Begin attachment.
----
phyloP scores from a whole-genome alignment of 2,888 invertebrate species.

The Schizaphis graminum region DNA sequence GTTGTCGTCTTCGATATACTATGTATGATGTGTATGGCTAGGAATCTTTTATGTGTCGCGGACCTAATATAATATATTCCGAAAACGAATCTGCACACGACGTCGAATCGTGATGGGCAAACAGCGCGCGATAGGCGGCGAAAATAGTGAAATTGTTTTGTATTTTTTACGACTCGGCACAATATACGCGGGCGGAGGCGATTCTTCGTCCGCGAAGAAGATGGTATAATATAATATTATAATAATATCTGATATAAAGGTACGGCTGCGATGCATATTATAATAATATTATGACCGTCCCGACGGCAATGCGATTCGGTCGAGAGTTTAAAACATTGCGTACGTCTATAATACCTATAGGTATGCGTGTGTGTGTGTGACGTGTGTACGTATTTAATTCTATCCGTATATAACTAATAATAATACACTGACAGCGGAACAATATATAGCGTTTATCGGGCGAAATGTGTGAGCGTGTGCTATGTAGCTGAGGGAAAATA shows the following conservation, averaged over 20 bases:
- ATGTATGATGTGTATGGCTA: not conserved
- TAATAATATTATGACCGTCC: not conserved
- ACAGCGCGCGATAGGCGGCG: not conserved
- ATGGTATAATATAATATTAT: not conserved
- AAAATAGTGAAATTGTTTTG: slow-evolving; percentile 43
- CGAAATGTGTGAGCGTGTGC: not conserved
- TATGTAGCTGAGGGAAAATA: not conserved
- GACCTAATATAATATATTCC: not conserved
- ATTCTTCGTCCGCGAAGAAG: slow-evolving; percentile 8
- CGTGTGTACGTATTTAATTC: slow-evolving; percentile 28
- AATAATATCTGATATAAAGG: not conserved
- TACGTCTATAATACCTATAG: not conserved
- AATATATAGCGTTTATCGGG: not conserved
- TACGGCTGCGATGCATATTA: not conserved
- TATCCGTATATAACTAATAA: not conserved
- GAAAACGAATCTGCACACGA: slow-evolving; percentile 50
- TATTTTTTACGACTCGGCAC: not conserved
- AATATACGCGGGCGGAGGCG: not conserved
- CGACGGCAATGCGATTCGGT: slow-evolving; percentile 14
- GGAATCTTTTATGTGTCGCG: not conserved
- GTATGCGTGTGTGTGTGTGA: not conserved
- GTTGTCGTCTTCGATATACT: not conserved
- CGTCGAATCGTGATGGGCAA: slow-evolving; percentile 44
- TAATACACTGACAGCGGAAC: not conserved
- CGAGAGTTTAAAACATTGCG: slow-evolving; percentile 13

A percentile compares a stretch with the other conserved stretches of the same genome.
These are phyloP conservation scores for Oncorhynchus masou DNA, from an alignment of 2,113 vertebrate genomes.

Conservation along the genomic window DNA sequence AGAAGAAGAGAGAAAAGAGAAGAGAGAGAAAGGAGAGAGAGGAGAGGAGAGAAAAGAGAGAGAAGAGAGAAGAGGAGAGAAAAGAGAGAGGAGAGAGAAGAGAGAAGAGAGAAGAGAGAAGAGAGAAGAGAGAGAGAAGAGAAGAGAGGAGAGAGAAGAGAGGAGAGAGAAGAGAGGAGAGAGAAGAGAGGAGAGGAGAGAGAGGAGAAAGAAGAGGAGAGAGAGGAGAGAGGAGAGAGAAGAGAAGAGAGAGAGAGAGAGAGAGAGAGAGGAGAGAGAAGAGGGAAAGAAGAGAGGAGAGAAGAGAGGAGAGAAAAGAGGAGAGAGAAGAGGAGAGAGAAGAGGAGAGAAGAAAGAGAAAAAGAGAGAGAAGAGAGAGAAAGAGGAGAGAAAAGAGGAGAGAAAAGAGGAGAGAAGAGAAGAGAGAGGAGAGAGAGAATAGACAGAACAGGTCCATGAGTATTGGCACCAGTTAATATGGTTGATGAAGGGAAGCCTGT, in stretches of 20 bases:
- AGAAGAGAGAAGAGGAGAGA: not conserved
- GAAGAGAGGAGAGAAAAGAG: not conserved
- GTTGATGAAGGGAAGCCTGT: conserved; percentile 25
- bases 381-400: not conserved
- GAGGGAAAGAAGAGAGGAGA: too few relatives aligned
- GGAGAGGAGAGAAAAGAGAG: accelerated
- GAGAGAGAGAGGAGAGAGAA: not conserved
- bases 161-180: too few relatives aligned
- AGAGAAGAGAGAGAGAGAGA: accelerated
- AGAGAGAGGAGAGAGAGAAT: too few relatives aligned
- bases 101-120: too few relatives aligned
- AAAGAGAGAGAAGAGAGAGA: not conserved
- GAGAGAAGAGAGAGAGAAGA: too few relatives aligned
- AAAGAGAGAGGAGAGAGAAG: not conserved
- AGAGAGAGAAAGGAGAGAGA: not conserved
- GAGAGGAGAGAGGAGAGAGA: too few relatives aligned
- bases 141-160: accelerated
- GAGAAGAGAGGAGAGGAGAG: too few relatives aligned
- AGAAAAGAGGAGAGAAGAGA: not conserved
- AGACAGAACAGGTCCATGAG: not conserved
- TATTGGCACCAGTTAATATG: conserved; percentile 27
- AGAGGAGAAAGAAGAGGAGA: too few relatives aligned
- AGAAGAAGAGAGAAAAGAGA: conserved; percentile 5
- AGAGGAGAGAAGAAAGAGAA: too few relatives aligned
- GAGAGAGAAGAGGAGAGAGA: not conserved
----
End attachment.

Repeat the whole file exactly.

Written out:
phyloP scores from a whole-genome alignment of 2,888 invertebrate species.

The Schizaphis graminum region DNA sequence GTTGTCGTCTTCGATATACTATGTATGATGTGTATGGCTAGGAATCTTTTATGTGTCGCGGACCTAATATAATATATTCCGAAAACGAATCTGCACACGACGTCGAATCGTGATGGGCAAACAGCGCGCGATAGGCGGCGAAAATAGTGAAATTGTTTTGTATTTTTTACGACTCGGCACAATATACGCGGGCGGAGGCGATTCTTCGTCCGCGAAGAAGATGGTATAATATAATATTATAATAATATCTGATATAAAGGTACGGCTGCGATGCATATTATAATAATATTATGACCGTCCCGACGGCAATGCGATTCGGTCGAGAGTTTAAAACATTGCGTACGTCTATAATACCTATAGGTATGCGTGTGTGTGTGTGACGTGTGTACGTATTTAATTCTATCCGTATATAACTAATAATAATACACTGACAGCGGAACAATATATAGCGTTTATCGGGCGAAATGTGTGAGCGTGTGCTATGTAGCTGAGGGAAAATA shows the following conservation, averaged over 20 bases:
- ATGTATGATGTGTATGGCTA: not conserved
- TAATAATATTATGACCGTCC: not conserved
- ACAGCGCGCGATAGGCGGCG: not conserved
- ATGGTATAATATAATATTAT: not conserved
- AAAATAGTGAAATTGTTTTG: slow-evolving; percentile 43
- CGAAATGTGTGAGCGTGTGC: not conserved
- TATGTAGCTGAGGGAAAATA: not conserved
- GACCTAATATAATATATTCC: not conserved
- ATTCTTCGTCCGCGAAGAAG: slow-evolving; percentile 8
- CGTGTGTACGTATTTAATTC: slow-evolving; percentile 28
- AATAATATCTGATATAAAGG: not conserved
- TACGTCTATAATACCTATAG: not conserved
- AATATATAGCGTTTATCGGG: not conserved
- TACGGCTGCGATGCATATTA: not conserved
- TATCCGTATATAACTAATAA: not conserved
- GAAAACGAATCTGCACACGA: slow-evolving; percentile 50
- TATTTTTTACGACTCGGCAC: not conserved
- AATATACGCGGGCGGAGGCG: not conserved
- CGACGGCAATGCGATTCGGT: slow-evolving; percentile 14
- GGAATCTTTTATGTGTCGCG: not conserved
- GTATGCGTGTGTGTGTGTGA: not conserved
- GTTGTCGTCTTCGATATACT: not conserved
- CGTCGAATCGTGATGGGCAA: slow-evolving; percentile 44
- TAATACACTGACAGCGGAAC: not conserved
- CGAGAGTTTAAAACATTGCG: slow-evolving; percentile 13

A percentile compares a stretch with the other conserved stretches of the same genome.
These are phyloP conservation scores for Oncorhynchus masou DNA, from an alignment of 2,113 vertebrate genomes.

Conservation along the genomic window DNA sequence AGAAGAAGAGAGAAAAGAGAAGAGAGAGAAAGGAGAGAGAGGAGAGGAGAGAAAAGAGAGAGAAGAGAGAAGAGGAGAGAAAAGAGAGAGGAGAGAGAAGAGAGAAGAGAGAAGAGAGAAGAGAGAAGAGAGAGAGAAGAGAAGAGAGGAGAGAGAAGAGAGGAGAGAGAAGAGAGGAGAGAGAAGAGAGGAGAGGAGAGAGAGGAGAAAGAAGAGGAGAGAGAGGAGAGAGGAGAGAGAAGAGAAGAGAGAGAGAGAGAGAGAGAGAGAGGAGAGAGAAGAGGGAAAGAAGAGAGGAGAGAAGAGAGGAGAGAAAAGAGGAGAGAGAAGAGGAGAGAGAAGAGGAGAGAAGAAAGAGAAAAAGAGAGAGAAGAGAGAGAAAGAGGAGAGAAAAGAGGAGAGAAAAGAGGAGAGAAGAGAAGAGAGAGGAGAGAGAGAATAGACAGAACAGGTCCATGAGTATTGGCACCAGTTAATATGGTTGATGAAGGGAAGCCTGT, in stretches of 20 bases:
- AGAAGAGAGAAGAGGAGAGA: not conserved
- GAAGAGAGGAGAGAAAAGAG: not conserved
- GTTGATGAAGGGAAGCCTGT: conserved; percentile 25
- bases 381-400: not conserved
- GAGGGAAAGAAGAGAGGAGA: too few relatives aligned
- GGAGAGGAGAGAAAAGAGAG: accelerated
- GAGAGAGAGAGGAGAGAGAA: not conserved
- bases 161-180: too few relatives aligned
- AGAGAAGAGAGAGAGAGAGA: accelerated
- AGAGAGAGGAGAGAGAGAAT: too few relatives aligned
- bases 101-120: too few relatives aligned
- AAAGAGAGAGAAGAGAGAGA: not conserved
- GAGAGAAGAGAGAGAGAAGA: too few relatives aligned
- AAAGAGAGAGGAGAGAGAAG: not conserved
- AGAGAGAGAAAGGAGAGAGA: not conserved
- GAGAGGAGAGAGGAGAGAGA: too few relatives aligned
- bases 141-160: accelerated
- GAGAAGAGAGGAGAGGAGAG: too few relatives aligned
- AGAAAAGAGGAGAGAAGAGA: not conserved
- AGACAGAACAGGTCCATGAG: not conserved
- TATTGGCACCAGTTAATATG: conserved; percentile 27
- AGAGGAGAAAGAAGAGGAGA: too few relatives aligned
- AGAAGAAGAGAGAAAAGAGA: conserved; percentile 5
- AGAGGAGAGAAGAAAGAGAA: too few relatives aligned
- GAGAGAGAAGAGGAGAGAGA: not conserved